Type of Publication: Journal article published
    PubMed ID: 16685444
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  • 6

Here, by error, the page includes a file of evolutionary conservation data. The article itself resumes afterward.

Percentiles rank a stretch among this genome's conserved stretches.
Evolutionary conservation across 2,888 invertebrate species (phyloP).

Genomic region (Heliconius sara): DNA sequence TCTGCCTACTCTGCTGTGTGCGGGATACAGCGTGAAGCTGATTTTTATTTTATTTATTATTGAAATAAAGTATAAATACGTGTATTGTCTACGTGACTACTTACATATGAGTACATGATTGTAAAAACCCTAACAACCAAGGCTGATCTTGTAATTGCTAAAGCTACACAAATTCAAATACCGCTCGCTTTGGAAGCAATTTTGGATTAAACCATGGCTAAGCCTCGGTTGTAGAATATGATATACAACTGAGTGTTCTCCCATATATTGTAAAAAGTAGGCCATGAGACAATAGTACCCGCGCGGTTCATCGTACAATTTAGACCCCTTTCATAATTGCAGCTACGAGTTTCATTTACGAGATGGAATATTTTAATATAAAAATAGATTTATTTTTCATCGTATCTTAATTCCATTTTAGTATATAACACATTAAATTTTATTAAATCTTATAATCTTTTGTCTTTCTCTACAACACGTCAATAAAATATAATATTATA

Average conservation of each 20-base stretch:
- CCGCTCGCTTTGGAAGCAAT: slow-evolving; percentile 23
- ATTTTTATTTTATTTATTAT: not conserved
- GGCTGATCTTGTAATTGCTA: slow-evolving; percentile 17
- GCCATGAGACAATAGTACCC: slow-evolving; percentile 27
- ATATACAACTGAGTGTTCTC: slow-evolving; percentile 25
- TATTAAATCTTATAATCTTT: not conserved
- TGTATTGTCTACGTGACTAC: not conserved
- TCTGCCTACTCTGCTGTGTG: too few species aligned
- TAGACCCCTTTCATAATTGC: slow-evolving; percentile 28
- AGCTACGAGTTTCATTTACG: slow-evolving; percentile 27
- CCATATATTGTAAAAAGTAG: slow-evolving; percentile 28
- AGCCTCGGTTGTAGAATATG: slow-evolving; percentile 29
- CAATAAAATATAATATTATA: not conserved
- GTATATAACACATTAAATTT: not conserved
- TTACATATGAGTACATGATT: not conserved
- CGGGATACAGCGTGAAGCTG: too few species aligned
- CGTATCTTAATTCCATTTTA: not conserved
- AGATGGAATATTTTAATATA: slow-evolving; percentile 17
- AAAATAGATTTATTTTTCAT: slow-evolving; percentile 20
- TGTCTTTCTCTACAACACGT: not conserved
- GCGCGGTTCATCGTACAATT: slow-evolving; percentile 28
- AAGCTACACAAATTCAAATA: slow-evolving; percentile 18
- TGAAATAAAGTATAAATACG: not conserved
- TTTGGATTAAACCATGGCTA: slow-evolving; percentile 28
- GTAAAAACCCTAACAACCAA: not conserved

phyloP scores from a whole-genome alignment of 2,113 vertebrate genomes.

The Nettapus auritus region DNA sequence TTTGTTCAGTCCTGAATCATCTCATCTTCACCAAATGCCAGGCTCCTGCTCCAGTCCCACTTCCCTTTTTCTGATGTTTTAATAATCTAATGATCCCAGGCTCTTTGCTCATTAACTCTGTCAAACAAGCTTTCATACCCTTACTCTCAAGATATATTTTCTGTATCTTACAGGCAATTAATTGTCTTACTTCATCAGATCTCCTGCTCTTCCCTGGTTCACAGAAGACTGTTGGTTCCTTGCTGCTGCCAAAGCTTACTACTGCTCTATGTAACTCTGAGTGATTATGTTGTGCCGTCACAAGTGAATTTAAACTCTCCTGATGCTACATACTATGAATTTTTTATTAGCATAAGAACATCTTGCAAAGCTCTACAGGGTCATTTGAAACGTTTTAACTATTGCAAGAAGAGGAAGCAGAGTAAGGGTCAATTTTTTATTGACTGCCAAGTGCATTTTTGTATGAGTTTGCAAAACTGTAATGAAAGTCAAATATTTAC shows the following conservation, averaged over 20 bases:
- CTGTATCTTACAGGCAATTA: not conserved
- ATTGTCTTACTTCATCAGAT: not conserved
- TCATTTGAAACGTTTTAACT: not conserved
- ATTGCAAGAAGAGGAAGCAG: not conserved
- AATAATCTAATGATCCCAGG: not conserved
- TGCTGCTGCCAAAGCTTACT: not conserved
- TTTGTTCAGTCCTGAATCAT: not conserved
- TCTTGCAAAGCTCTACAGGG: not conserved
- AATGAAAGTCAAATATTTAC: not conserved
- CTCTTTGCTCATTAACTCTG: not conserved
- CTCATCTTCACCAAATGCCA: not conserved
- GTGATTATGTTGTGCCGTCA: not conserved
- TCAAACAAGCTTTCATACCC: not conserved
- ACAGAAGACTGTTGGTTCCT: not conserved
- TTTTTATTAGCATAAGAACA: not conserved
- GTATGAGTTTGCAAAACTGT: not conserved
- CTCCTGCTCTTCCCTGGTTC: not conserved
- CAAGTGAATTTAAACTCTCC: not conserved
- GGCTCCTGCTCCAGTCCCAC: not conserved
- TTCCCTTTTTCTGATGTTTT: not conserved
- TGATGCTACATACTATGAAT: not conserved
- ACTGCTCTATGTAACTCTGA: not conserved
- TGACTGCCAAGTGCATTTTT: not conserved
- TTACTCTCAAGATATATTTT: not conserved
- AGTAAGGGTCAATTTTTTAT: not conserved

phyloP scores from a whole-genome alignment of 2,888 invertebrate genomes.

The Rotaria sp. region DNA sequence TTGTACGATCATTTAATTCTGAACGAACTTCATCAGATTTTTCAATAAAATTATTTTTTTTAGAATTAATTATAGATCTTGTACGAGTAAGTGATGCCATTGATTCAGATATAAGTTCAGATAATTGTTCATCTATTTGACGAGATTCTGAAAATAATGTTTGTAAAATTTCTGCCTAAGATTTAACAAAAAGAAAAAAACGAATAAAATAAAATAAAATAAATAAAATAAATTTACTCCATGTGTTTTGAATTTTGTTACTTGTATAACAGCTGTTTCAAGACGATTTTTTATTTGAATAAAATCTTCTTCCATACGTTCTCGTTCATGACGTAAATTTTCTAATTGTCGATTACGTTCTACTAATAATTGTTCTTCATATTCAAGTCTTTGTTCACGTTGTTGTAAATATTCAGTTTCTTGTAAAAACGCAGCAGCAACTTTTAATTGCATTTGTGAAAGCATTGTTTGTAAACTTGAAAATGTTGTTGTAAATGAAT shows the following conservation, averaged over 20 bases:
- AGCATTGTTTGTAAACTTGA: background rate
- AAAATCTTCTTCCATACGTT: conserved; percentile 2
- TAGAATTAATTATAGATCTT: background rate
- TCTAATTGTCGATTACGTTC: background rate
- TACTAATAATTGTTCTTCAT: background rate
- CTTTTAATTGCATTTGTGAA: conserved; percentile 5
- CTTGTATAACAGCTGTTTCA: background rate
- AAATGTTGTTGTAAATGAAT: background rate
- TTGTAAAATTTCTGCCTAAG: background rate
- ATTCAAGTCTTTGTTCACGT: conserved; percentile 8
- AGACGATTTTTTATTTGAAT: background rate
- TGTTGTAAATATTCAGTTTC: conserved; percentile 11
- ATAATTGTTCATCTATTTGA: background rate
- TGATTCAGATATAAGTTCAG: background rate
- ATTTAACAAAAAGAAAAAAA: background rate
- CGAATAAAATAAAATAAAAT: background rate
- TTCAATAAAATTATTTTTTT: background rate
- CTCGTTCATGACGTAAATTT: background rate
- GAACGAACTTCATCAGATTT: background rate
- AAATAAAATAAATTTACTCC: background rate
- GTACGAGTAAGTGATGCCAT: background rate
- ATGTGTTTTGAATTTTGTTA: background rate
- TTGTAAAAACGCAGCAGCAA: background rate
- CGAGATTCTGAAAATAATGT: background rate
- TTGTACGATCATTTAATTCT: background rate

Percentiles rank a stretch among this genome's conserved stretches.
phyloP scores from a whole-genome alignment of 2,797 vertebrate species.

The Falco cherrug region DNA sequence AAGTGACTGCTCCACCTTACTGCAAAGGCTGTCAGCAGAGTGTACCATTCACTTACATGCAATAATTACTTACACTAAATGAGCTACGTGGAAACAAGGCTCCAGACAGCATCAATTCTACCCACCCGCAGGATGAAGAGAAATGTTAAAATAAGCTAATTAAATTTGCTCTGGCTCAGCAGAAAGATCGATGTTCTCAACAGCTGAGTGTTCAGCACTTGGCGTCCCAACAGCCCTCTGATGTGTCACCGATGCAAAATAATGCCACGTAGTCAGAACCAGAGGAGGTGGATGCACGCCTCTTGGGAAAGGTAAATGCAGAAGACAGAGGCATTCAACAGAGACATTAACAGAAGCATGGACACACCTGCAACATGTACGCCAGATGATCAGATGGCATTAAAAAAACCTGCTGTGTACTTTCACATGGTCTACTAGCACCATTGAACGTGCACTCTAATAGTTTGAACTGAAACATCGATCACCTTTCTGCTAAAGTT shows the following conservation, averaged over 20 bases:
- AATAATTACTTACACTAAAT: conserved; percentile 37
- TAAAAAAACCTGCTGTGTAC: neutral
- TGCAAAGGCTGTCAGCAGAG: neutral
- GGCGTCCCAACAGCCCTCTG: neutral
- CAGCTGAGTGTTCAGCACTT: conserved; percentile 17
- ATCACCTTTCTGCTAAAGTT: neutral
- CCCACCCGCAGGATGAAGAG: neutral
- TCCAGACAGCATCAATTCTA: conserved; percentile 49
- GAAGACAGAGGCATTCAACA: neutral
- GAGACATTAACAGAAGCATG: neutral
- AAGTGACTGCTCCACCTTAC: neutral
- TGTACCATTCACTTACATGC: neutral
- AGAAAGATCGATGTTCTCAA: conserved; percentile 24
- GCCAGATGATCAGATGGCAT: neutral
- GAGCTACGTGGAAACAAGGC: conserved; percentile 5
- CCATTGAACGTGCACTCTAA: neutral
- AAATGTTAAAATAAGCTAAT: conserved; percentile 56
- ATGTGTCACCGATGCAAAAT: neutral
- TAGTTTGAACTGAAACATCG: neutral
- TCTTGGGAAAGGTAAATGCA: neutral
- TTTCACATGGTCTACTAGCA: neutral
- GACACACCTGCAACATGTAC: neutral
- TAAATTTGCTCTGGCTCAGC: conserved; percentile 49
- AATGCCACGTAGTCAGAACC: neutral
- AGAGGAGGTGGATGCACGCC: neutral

Keywords: CANCER ; CELLS ; EXPRESSION ; IN-VITRO ; tumor ; TUMOR-CELLS ; carcinoma ; CELL ; Germany ; human ; THERAPY ; VITRO ; DISEASE ; EXPOSURE ; SITE ; GENE ; PATIENT ; ACTIVATION ; IFN-GAMMA ; MARKER ; LYMPH-NODES ; T cell ; T cells ; T-CELL ; T-CELLS ; BONE-MARROW ; MEMORY ; STIMULATION ; virus ; ASSAY ; PARAMETERS ; HEAD ; VACCINE ; REPLICATION ; squamous cell carcinoma ; ELISPOT ; IMMUNOTHERAPY ; vaccination ; side effects ; IL-2 ; FUSION PROTEIN ; INTERLEUKIN-2 ; INCREASED EXPRESSION ; CELL CARCINOMA ; FEATURES ; ONCOLOGY ; RECOMBINANT ; NODES ; RE ; HNSCC ; NEWCASTLE-DISEASE-VIRUS ; Newcastle disease virus ; lymph nodes ; ANTITUMOR VACCINATION ; SQUAMOUS-CELL ; systemic ; DEGRANULATION ; cancer vaccination ; CYTOTOXIC ACTIVITY ; tumor therapy ; anti-tumor activity ; anti-tumor ; interleukin 2